A few posts down reader and frequent commenter on this blog Vox asked about James over at Toronto Catholic writing a history. Vox is of the opinion James could write a good definitive history, which is neither here nor there at the moment and will be saved for later, but rather inspires a question: What makes a good history?
Years ago in the first year of my first degree I rounded out my course list by taking a course in Canadian History. The main professor of that course was a man whose name I won't mention. Hist lectures, which lasted two hours with a break in the middle, were an endurance test to rival any triathalon. His lectures were short on substance, so he dragged them out through repetition, earning from us the nickname "Captain Paraphrase" in the process. His lectures were filled with phrases like the thrilling "That is to say..." or the gripping "To put it another way..." or the exciting "To sum up...". And that was just for one point. He would stare at lectern with an almost furious concentration as he read his notes, never once looking up or taking notice of the yawning sea of students before him, all struggling mightily to remain awake. In later years, when I read the Harry Potter books, I found myself thinking of him when I read about the character Professor Binns, the ghostly history professor who could make a bloody history of war and rebellion as interesting as a shopping list, and for whom death was ultimately redundant. My lecturer, I should add, was a leader in his field, and the author of several definitive books, some of which may be collecting dust on a bookshelf at a university near you.
The leader of my tutorial for that class was a man of a completely different stripe. His name was William Kilbourn. He was affable and gregarious, funny and cheerful. His main work was a book entitled "The Firebrand," easily the most readable biography of William Lyon McKenzie, though by no means the definitive biography. He deliberately sacrificed the style favoured by academics in order to create a book that was readable in order that people may actually read it. When some historians criticized him for writing a book that read like a novel, his response was a genuine thanks.
This was a trait he shared with a friend of his, Pierre Berton, famous Canadian historian. Academic and professional historians looked down their noses at the pair, who set out to write histories that were readable and narrative, rather than up to the moment on the latest historical theories and jargon. The academic historian- or almost any academic for that matter, as I found in the department I ultimately chose- hides their subject as much as they reveal it. They choose obscure terms and underpin their works with theoretical assumptions that only come from years of tedious study, and thus they leave the ordinary person behind. In so doing, they very often defeat the purpose of writing and teaching. Nobody will learn if nobody reads.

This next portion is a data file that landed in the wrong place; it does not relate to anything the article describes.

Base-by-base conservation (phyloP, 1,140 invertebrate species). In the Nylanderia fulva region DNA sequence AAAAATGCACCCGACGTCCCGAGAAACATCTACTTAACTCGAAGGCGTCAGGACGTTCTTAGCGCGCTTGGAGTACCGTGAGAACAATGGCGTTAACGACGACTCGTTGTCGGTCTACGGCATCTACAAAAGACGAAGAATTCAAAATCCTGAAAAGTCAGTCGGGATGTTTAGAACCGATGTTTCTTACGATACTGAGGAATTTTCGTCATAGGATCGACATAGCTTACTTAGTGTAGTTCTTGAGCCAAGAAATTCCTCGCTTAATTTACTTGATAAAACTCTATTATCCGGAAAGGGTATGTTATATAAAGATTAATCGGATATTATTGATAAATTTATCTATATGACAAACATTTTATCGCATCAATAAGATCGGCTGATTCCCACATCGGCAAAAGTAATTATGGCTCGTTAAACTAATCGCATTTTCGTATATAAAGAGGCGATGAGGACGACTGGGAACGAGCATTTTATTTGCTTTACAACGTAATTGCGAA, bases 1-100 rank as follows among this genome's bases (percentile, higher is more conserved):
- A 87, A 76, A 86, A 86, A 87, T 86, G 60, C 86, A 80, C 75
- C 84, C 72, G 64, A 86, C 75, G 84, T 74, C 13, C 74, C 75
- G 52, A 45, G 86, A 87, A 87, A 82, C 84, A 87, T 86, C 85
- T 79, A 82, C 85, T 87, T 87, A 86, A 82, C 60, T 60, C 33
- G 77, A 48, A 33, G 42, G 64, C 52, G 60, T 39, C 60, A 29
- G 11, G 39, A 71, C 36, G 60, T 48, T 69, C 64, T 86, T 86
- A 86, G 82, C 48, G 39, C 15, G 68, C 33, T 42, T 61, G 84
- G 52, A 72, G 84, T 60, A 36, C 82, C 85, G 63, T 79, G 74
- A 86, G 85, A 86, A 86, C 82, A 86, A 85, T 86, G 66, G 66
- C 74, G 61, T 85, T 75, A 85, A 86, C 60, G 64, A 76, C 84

In the 1590's English courtier, soldier, translator and poet Sir Philip Sidney wrote a brief treatise called "A Defense of Poetry." The core of his defense was his simple definition of poetry: It was a form of mimesis, he wrote, whose purpose was to teach and delight. The two went hand in hand, he explained, for delight without lessons are mere vanity, and lessons without delight are tedium, and nothing will be learnt. But to mix the two together a student will take delight in the lessons, and learn almost without knowing it.
Having briefly been a teacher myself, I can say there is much to this point. Many teachers, and professors and school boards treat their students, to use W.B. Yeats' simile, like a bucket to be filled, when instead students should be treated as a fire to be kindled. To arouse their interest and draw the student into the topic, to help them want to learn- that is the true work, that is the true labour.
So those who make history dull as earth, whether deliberately or through incompetence, will never teach. Writers like Berton and Kilbourn, though their works hardly ever show up on history course text lists, whose works are sneered at by the academics, have educated far more people than these dullards ever will.
Having said that, I return to the question of James: Would his history be a good definitive history? On a few grounds, not likely. "Definitive" is a word most often associated with academics, and he is steering clear of that. Secondly, he is not trying to be definitive. His writing over at Toronto Catholic has been a kind of Jack Horner routine: He's sticking in his thumb and pulling out a few of the juicier plums from Toronto's Catholic past. Perhaps if he gets enough of them together, he may assemble a fuller history. But definitive? No. The last word is never written.